I was searching for flights for a last minute getaway from Riga, and the cheapest direct flight was to Kyiv. Until that moment, Ukraine wasn’t on my travel radar. Russia’s annexation of Crimea was big news in Latvia and the 2014 Euromaidan riots still seemed all too recent. Was it safe to visit Ukraine? Mr. Google said yes so I quickly booked flights and a hotel. What followed were four incredible days discovering a dynamic European capital keen to shake off its turbulent past and welcome tourists with open arms.
During my visit I found Ukrainian flags flying proudly against a backdrop of stunning architecture, UNESCO-listed monasteries glittering in the sun, vibrant street art, hipsters sipping lattes in stylish cafes, and kids on pony rides in leafy parks. It felt a lot like Budapest, but without the annoying crowds. There were so many interesting things to do in Kyiv that I could have spent a month there and still not have done it all. Four days simply weren’t enough.
My first stop was Maidan Nezalezhnosti, or Independence Square, scene of the heaviest violence in 2014. Two years later few signs of destruction were visible. The burned-out Trade Unions Building was draped with white canvas sheets and two vehicles were left parked across the street. A memorial wall dedicated to the dozens of Euromaidan victims stretched up the hill towards Hotel Ukraine.
The square itself was completely rebuilt after World War II when Kyiv was all but obliterated by Soviet forces. The new buildings were constructed in the heavy “Stalinist Empire” style and now look wonderfully retro with their colorful block letter signs. All the Soviet monuments came crashing down along with the USSR itself in 1991 and were replaced by symbols of an independent Ukraine.
Many of Kyiv’s main attractions fan off from Maidan and it took me over two days to explore them. One of the most stunning is St. Michael’s Golden-Domed Monastery. The cornflower blue cathedral is actually a modern reconstruction of a medieval church destroyed by the Soviets for having “no historical value.” Thankfully, many of the original mosaics were removed before demolition and have since been returned to their rightful place inside the cathedral.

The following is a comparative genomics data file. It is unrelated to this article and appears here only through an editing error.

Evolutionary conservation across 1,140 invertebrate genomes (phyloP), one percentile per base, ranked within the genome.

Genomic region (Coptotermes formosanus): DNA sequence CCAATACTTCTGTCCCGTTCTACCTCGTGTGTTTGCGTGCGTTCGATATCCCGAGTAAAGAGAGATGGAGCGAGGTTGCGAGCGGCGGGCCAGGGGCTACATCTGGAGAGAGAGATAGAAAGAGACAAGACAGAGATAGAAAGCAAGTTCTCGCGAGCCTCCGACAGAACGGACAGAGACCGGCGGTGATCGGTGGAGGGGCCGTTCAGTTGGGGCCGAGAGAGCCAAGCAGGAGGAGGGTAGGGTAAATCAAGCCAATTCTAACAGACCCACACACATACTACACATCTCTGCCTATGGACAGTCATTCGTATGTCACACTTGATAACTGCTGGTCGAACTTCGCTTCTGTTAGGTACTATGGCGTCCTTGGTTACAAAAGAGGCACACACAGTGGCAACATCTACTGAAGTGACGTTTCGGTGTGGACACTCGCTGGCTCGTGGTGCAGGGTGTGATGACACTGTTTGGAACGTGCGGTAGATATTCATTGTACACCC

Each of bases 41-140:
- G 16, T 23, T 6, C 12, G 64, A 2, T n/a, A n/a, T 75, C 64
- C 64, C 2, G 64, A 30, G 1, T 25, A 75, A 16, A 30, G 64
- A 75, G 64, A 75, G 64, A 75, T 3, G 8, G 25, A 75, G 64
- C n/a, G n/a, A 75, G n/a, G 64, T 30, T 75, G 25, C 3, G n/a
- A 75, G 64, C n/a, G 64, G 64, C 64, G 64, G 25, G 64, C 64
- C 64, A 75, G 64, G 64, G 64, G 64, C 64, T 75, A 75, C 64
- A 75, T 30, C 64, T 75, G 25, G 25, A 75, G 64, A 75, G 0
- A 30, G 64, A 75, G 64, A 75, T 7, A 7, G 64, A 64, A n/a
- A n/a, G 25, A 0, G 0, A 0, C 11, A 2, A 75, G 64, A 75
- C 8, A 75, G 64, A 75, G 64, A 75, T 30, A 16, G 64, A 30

The nearby Saint Sophia’s Cathedral fared much better under the Soviet regime and was saved from destruction by the efforts of scientists and historians. Constructed during the 11th century during the reign of Vladimir the Great, Saint Sophia’s Cathedral was meant to rival its namesake, the Hagia Sophia, in what was then Constantinople. After Vladimir’s baptism, Kyiv became ground zero for the spread of the Orthodox faith in the region. Saint Sophia’s breathtaking mosaics and frescoes, created with the help of Byzantine masters, remain largely intact. It’s no wonder this was the first site in Ukraine to be inscribed on the UNESCO World Heritage list.
A little further north is Andrew’s Descent, a steep cobblestone street that winds between two of Kyiv’s historic neighborhoods. The descent is named after the landmark St. Andrew’s Church, a Baroque beauty designed by Bartolomeo Rastrelli, the same architect responsible for the Winter Palace in St. Petersburg. About a quarter of the way down is Mikhail Bulgakov’s House, a museum dedicated to the Kyiv-born author. I took a tour given entirely in Ukrainian and understood not a whit, but am now eager to read his novel the White Guard.
Andrew’s Descent is perhaps most famous for the souvenir stands that line the street. Some true gems can be found in with the tourist tack, including vintage Ukrainian fabrics and hand-painted wooden eggs. The sellers were super friendly and happy to pose for photos and have a chat – one man even got an album out of his car to show off the huge fish his son had recently caught!